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in my data layer class I have created a function to manually refresh the data source.

Public Sub DiscardAllChanges()

    _Context.Refresh(RefreshMode.OverwriteCurrentValues)

End Sub

The problem is that the context ChangeSet after this operation still trace the previous operation of Insertion, Deletion and Update that I made calling manually InsertOnSubmit, etc.

Is it possible to clear also the ChangeSet in some way? Or if not can you suggest me another solution? Do I have to create a ChangeSet layer in the Business?

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3 Answers 3

up vote 5 down vote accepted

The easiest way to handle this is to treat the DataContext as your unit of work. Perform an atomic set of related operations on a single DataContext, then after either success or failure, Dispose() it (ideally via using) and throw it away.

Start you next set of operations on a new DataContext. Likewise, you can re-query for data.

On an object-by-object basis, you can use GetOriginalEntityState (on the table) to get the original values, but you'd need to re-apply to a "live" object, and this doesn't handle the delete/insert cases.

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Do you mean that I have to call InsertOnsumbit, or DeleteOnSubmit only when I am really sure I want to perform that operations on the DB? Practically I always need to call SubmitChanges after those? –  Drake Jan 19 '09 at 10:38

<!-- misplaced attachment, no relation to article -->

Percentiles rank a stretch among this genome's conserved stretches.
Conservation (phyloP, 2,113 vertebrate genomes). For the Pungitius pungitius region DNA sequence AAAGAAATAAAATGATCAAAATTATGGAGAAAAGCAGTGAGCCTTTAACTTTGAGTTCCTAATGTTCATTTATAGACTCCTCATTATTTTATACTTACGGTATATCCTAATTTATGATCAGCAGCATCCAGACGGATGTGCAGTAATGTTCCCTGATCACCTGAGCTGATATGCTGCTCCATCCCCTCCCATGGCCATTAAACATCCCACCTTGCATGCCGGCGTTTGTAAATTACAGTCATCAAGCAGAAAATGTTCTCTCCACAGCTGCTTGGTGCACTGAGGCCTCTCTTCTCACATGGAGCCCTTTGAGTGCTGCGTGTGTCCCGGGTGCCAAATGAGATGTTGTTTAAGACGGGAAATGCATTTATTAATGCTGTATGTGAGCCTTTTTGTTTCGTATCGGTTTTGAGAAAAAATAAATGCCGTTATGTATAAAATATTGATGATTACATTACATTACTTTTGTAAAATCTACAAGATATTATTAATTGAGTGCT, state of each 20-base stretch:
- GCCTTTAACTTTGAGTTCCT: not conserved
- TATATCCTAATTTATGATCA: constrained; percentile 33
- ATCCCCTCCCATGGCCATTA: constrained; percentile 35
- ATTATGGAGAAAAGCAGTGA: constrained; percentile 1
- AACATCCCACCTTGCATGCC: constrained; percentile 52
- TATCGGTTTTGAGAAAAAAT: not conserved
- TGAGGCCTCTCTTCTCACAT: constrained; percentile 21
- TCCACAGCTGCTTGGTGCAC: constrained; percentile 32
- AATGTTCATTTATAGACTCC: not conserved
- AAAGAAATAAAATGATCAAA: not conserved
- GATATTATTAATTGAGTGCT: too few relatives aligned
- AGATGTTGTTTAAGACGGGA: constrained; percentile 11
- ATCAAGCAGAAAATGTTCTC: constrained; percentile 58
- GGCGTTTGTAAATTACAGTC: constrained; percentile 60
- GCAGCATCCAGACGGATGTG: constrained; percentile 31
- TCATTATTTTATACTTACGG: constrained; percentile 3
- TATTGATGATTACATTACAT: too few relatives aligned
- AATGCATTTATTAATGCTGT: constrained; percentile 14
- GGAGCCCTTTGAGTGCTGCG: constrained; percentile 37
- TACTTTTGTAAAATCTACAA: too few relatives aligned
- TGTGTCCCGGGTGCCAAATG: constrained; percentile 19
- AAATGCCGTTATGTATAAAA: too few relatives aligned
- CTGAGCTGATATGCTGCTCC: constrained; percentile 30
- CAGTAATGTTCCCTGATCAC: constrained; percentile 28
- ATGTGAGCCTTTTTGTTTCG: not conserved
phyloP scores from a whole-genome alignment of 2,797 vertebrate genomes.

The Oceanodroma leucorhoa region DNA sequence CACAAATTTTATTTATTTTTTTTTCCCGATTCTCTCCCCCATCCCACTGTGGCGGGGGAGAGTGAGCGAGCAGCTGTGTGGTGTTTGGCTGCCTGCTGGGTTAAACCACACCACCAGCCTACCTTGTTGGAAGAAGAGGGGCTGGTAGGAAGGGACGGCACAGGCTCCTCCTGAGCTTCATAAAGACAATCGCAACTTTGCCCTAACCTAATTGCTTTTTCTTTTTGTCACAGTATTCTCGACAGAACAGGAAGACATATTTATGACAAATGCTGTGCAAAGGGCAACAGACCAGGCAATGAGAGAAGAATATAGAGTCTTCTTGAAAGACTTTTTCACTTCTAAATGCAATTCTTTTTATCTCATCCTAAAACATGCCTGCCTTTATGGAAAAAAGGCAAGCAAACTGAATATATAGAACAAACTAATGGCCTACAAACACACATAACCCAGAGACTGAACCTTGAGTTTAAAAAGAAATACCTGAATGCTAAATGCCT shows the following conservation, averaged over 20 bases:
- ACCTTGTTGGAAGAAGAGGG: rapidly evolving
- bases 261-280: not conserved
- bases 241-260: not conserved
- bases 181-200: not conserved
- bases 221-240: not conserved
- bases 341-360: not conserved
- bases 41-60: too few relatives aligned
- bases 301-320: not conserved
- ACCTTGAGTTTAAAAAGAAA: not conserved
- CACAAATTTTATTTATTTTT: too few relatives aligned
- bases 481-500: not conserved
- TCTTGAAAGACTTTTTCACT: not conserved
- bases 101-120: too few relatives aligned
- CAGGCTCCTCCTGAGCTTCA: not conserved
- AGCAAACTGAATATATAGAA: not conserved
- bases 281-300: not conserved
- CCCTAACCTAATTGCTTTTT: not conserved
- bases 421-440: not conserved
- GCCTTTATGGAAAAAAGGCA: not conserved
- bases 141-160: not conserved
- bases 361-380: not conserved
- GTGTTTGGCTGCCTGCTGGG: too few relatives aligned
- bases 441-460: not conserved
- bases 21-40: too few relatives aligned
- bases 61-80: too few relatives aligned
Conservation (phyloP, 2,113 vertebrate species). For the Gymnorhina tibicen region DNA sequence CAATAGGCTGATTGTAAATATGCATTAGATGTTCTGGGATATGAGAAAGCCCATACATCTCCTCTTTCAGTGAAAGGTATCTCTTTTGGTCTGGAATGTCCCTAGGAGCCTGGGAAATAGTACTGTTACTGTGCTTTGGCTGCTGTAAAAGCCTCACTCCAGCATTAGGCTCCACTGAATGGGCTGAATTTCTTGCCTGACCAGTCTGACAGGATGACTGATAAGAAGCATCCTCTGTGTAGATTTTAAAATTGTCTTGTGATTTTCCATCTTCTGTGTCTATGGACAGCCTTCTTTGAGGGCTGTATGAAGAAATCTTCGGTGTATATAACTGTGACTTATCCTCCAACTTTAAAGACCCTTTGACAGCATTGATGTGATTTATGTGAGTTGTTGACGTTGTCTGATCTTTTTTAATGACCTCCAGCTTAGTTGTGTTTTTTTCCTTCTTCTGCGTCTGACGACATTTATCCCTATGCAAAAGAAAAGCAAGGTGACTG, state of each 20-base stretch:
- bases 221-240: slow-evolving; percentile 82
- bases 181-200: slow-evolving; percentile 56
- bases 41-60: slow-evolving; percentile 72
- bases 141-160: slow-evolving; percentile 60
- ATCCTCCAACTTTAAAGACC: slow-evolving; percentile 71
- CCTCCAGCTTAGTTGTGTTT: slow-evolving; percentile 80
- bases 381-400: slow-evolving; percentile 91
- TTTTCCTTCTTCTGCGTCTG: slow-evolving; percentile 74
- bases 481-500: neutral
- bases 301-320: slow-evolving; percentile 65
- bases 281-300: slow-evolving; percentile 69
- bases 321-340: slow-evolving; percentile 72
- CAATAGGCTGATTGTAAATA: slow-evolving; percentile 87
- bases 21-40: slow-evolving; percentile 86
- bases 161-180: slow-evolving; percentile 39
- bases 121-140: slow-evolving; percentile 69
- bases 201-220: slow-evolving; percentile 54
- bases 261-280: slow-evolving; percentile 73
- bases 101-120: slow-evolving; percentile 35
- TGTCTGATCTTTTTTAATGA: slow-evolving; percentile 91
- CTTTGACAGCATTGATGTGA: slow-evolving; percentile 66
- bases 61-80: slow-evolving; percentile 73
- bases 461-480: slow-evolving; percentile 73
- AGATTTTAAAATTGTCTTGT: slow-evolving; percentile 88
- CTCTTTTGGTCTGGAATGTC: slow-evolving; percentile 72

Well, I'm pretty sure that you can cancel an "InsertOnsumbit" with a "DeleteOnSubmit" (and nothing actually goes to the db); I haven't tried cancelling a "DeleteOnSubmit"... –  Marc Gravell Jan 19 '09 at 11:14
    
Is the ChageSet object immutable or are there any tricks to reset it? –  Drake Jan 19 '09 at 11:23
    
As I understand it, the ChangeSet is the result of querying the objects at a point in time; once you have called GetChangeSet it doesn't get updates or impact the original object in any way. You would have to enumerate the changes manually. Or just start a fresh DataContext. –  Marc Gravell Jan 19 '09 at 11:28
    
Verified: here is the end of GetChangeSet: "return new ChangeSet(list.AsReadOnly(), list2.AsReadOnly(), list3.AsReadOnly());" - so this is indeed immutable. –  Marc Gravell Jan 19 '09 at 11:30

Sounds like your trying to deal with concurrency issues? This is where when you submit, the database has already changed which causes your submit to fail. Let me know if this is what your after:

DataClasses1DataContext dc = new DataClasses1DataContext();
try
{
    dc.SubmitChanges(System.Data.Linq.ConflictMode.ContinueOnConflict);
}
catch (System.Data.Linq.ChangeConflictException ex)
{
    foreach (var conflict in dc.ChangeConflicts)
    {
        conflict.Resolve(System.Data.Linq.RefreshMode.KeepChanges);
    }
    dc.SubmitChanges();
}

This pattern does the heavy lifting for you on concurrency issues. The RefreshMode has overloads to either force your change in, refresh the latest values EXCEPT your change, or let the database overwrite your changes. You can then submit again. Note that committing in full is a recursive process, your subsequent call to submit changes can also fail.

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probably I explained it not well (sorry for my english :)). I call the InsertOnSubmit or DeleteOnSubmit to preapare the data to be changed, but before effectively calling the SubmitChanges I dedice to discard all. So I Refresh the data, but the ChangeSet still contains tracks to the previous ops. –  Drake Jan 19 '09 at 10:32

dc.Refresh(System.Data.Linq.RefreshMode.OverwriteCurrentValues, item);

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